Panel approves Michigan tax breaks for out-of-state jobs

LANSING - Michigan businesses could receive incentives for creating jobs for residents of other states – or even Canada – under legislation that was approved Tuesday by a Senate committee.

Senate Bill 1085, sponsored by Sen. Dale Zorn, R-Ida, applies to counties such as Monroe or Berrien, which border on other states, or Wayne and St. Clair, which border on other countries.

Under the Michigan Business Development Program, businesses are eligible for grants, loans and other incentives, based on the number of jobs they create.

But currently, the workers must live in Michigan for the jobs to be counted. Zorn's bill changes that requirement for border counties, allowing the employer to count workers who work in Michigan but go home to a neighboring state or Ontario at the end of the day.

Sen. John Proos, R-St. Joseph, who lives in Berrien County, which borders Indiana, urged the Senate Committee on Economic Development and International Investment to approve the bill.

"We compete against states that are just blocks away," said Proos. "My hope is we can qualify these jobs, regardless of where they lay their heads at night."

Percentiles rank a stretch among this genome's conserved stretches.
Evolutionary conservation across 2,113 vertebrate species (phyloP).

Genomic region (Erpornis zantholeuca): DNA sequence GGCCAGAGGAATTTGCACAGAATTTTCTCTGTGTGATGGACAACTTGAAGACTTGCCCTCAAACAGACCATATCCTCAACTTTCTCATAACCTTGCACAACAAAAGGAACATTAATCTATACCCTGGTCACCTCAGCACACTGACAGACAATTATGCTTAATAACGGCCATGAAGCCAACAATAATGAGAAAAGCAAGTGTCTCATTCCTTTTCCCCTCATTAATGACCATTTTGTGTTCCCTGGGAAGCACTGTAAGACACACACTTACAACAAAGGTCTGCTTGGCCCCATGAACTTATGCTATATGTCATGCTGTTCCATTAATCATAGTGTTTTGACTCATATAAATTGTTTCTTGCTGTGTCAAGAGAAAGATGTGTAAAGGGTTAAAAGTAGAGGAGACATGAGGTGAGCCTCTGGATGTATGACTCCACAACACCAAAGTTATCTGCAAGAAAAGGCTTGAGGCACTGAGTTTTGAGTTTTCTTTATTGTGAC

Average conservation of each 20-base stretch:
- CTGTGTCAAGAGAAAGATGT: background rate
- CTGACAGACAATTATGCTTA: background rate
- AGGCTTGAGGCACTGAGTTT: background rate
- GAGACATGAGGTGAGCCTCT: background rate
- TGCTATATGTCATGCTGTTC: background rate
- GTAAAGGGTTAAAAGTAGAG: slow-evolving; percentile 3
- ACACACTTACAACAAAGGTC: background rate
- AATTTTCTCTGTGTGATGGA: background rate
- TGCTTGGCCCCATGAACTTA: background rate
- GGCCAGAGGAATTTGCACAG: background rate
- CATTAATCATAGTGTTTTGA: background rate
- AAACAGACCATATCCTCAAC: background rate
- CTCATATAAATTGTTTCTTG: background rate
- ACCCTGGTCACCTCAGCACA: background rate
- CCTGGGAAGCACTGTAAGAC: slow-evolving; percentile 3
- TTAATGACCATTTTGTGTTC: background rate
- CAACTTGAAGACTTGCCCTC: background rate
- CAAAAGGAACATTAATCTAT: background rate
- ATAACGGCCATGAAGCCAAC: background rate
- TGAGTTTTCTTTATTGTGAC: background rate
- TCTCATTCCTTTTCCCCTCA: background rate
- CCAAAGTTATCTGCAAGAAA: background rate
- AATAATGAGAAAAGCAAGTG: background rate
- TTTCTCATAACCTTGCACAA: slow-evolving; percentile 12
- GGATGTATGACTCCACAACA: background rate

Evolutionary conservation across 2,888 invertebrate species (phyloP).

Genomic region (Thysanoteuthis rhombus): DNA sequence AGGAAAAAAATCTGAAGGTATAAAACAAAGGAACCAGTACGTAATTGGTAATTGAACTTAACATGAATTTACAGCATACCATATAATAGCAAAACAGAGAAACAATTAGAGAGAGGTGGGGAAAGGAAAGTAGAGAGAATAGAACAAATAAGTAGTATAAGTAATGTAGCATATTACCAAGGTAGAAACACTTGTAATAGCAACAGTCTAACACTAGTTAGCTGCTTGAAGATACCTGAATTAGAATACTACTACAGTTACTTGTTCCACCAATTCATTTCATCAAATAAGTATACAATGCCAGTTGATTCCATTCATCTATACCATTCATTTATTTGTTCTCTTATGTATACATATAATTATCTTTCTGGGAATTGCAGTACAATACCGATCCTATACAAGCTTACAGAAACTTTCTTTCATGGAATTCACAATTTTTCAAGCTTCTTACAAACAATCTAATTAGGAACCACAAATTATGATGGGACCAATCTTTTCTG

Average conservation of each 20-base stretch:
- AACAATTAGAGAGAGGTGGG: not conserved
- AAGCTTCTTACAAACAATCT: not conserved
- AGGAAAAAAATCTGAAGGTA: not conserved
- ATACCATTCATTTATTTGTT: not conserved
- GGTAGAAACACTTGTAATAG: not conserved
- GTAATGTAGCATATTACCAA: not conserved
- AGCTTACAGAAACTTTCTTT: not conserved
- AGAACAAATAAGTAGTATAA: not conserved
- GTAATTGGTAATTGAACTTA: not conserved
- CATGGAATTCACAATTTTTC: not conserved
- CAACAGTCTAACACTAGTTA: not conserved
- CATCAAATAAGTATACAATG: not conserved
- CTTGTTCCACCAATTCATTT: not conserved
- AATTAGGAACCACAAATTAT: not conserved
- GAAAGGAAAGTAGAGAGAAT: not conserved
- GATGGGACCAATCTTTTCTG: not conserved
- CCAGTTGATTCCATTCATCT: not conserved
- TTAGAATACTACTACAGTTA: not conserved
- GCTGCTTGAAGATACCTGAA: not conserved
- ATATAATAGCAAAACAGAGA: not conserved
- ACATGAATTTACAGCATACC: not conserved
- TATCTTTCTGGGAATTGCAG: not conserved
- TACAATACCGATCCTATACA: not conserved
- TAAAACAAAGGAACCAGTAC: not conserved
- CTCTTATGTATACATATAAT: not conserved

Proos said efforts to attract certain industries to southwest Michigan from across the Indiana border have fallen through when the companies were not able to immediately hire enough qualified Michigan workers to qualify for existing incentives.

Shane Preston, Zorn's legislative director, told the committee that "our hope would be that these individuals would eventually move across the border" to live in Michigan. But even if they don't, the state will benefit from the capital investment and taxes the businesses generate, and out-of-state employees will still spend money in Michigan, he said.

The committee approved the bill in a unanimous 7-0 vote, with Republican Sens. Ken Horn, Wayne Schmidt, Jack Brandenburg, Jim Stamas and Judy Emmons joined by Democrats Steven Bieda and and Rebekah Warren.

The bill now moves to the full Senate.

2016 © Detroit Free Press


JOIN THE CONVERSATION

To find out more about Facebook commenting please read the
Conversation Guidelines and FAQs

Leave a Comment